A swathe of mid-year results issued by integrated energy majors paint an interesting picture, indicating that they have adapted to lower oil prices by cutting costs and increasing the efficiency of their operations.
The results show that European majors, including BP and Royal Dutch Shell, made more profit over the first six months of 2017 with oil prices averaging USD52 per barrel, than they achieved in H1 2014 when oil prices surpassed USD100.
Research suggests that in the higher oil price environment the majors overreached on projects, resulting in delays and cost overruns. However, many of those projects have now come online and are generating revenue, which has coincided with aggressive cost-cutting measures, resulting in higher profitability.
However, Charles Diebel, head of rates at Aviva Investors, says that USD50 per barrel is the “upper end of the range” for oil prices in the current market. Aviva’s assessment is that as the summer driving season in the USA winds down, oil prices could head towards the USD40 per barrel mark.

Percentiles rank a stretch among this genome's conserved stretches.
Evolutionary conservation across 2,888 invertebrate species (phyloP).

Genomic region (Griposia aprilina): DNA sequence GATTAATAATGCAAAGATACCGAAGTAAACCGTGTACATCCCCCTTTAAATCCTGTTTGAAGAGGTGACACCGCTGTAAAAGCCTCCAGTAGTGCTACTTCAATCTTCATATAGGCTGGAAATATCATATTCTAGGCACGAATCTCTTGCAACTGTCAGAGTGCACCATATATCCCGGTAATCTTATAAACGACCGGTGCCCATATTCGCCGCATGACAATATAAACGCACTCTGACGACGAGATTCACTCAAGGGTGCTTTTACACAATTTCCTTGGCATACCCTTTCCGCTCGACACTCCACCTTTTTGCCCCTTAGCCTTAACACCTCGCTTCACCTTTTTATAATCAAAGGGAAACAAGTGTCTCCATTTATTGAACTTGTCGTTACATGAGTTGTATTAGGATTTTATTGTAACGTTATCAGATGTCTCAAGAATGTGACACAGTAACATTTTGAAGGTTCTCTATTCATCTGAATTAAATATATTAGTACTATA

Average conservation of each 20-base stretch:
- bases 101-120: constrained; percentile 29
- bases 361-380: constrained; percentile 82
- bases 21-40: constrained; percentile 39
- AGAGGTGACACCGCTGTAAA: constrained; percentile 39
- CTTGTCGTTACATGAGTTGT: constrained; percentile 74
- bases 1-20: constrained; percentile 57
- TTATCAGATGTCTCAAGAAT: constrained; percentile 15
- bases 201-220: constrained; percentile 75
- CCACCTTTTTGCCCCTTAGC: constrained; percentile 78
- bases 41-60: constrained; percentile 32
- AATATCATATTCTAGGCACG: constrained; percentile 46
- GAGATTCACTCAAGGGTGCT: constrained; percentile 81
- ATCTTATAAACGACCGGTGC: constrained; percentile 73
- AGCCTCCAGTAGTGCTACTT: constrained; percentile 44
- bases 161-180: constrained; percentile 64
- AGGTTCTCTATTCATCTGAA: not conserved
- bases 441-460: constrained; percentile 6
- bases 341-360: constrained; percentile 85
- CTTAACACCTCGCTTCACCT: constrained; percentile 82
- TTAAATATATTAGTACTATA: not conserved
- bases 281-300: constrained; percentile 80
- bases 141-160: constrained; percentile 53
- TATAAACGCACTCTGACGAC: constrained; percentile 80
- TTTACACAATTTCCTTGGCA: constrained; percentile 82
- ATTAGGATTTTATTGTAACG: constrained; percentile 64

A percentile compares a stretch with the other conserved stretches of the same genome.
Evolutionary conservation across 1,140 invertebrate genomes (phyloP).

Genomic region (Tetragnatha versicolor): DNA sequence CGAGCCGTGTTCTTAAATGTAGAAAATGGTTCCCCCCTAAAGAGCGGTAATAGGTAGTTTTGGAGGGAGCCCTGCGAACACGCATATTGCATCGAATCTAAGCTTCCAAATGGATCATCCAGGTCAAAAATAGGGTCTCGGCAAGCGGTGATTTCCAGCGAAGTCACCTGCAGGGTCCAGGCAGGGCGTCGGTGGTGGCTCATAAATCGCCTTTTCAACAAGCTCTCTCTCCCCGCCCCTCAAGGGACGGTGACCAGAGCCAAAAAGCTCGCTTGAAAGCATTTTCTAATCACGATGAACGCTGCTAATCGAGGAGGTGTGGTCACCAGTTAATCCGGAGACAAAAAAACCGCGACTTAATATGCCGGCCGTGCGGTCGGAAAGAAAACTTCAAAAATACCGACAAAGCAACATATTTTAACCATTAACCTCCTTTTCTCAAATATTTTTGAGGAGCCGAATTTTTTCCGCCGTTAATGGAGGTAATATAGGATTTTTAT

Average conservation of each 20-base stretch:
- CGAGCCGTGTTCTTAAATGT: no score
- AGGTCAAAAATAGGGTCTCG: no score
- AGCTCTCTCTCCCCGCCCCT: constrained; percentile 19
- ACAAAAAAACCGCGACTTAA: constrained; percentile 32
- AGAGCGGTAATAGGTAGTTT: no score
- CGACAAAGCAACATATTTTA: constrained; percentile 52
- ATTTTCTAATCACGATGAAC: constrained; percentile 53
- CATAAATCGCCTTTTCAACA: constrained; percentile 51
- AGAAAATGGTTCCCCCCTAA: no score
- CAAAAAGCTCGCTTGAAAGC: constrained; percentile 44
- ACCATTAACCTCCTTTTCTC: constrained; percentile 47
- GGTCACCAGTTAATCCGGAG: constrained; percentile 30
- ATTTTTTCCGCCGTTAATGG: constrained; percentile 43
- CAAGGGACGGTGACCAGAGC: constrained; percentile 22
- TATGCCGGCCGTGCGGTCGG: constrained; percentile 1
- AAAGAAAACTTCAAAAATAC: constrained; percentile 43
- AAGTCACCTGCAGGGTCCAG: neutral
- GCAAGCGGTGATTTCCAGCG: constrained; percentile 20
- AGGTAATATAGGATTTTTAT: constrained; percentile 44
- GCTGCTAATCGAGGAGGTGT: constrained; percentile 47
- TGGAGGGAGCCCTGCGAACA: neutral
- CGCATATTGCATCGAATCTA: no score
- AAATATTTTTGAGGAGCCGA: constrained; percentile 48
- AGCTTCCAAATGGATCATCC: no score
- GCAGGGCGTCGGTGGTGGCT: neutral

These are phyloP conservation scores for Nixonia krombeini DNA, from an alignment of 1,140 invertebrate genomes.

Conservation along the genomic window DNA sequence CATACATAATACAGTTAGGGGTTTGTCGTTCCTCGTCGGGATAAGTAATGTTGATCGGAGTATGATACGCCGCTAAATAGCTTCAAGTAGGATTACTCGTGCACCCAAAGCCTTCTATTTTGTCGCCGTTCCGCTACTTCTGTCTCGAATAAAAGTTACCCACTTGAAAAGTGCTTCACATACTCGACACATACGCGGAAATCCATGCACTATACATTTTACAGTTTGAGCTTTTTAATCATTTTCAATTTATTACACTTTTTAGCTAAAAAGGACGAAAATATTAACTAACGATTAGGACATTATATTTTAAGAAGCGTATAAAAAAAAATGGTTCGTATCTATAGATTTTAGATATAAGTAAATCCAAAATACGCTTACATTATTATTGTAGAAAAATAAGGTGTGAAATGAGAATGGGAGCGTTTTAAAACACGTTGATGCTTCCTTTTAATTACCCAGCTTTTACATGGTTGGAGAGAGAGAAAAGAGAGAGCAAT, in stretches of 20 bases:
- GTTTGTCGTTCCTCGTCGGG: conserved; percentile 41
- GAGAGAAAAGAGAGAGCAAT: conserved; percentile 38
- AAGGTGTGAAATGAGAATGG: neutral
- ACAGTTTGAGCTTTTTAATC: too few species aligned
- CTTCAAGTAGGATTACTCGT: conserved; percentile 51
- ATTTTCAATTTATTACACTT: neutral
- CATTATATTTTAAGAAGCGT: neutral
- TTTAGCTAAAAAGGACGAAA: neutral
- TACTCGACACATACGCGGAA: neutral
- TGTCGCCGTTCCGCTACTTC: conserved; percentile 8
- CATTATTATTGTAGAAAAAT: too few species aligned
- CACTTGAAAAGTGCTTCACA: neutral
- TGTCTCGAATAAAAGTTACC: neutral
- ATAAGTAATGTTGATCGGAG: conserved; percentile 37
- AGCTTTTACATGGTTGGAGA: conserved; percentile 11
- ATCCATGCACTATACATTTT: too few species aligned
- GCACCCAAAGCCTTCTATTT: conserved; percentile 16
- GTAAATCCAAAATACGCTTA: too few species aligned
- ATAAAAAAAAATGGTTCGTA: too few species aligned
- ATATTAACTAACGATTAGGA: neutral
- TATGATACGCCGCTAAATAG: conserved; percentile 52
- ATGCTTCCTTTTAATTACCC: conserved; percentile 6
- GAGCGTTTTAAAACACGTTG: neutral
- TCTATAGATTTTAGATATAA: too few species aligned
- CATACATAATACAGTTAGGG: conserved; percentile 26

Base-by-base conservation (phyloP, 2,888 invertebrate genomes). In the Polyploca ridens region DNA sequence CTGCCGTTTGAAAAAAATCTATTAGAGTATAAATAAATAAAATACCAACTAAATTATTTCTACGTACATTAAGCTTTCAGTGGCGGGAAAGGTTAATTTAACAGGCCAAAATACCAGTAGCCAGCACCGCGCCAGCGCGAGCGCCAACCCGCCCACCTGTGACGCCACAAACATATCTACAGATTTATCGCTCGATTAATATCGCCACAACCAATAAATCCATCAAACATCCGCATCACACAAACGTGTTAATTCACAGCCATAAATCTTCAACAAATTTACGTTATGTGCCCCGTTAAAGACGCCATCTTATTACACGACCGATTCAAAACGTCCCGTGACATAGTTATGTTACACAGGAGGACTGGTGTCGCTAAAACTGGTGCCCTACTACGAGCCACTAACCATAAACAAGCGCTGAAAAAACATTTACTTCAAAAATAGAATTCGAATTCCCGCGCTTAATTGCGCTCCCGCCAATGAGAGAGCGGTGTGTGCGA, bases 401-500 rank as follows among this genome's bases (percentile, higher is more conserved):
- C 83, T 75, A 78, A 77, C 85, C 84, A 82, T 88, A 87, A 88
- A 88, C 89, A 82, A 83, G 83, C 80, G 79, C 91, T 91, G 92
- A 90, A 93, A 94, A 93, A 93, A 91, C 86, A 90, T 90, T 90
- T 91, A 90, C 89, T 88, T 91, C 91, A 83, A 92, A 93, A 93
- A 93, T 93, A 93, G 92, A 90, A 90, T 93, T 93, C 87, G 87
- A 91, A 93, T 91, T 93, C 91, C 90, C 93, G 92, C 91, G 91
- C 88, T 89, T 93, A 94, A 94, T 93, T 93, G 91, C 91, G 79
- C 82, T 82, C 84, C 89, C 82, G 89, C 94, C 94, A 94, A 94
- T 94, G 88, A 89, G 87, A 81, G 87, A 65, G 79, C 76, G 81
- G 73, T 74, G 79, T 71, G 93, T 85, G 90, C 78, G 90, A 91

Jeff Currie, global investment research at Goldman Sachs, said that at the beginning of 2017 its forecast for oil was USD55 per barrel, “driven by a strong cyclical upwind in global demand coupled with an OPEC production cut targeted at bringing forward the positive benefits of the underlying economic growth.”
Currie added that story played out for the first several months of 2017 but, more recently, it started to unravel. Where oil prices will finish the year is unclear. “Ultimately, where the market finds an equilibrium is still uncertain. Driving that uncertainty is the costs and technological innovations being driven from the new world oil order in a shale industry that is continually evolving.”
Uncertainty is prevalent. Those companies that move heavy and oversize cargoes to support oil and gas industry developments must continue to adopt the ‘wait and see approach’.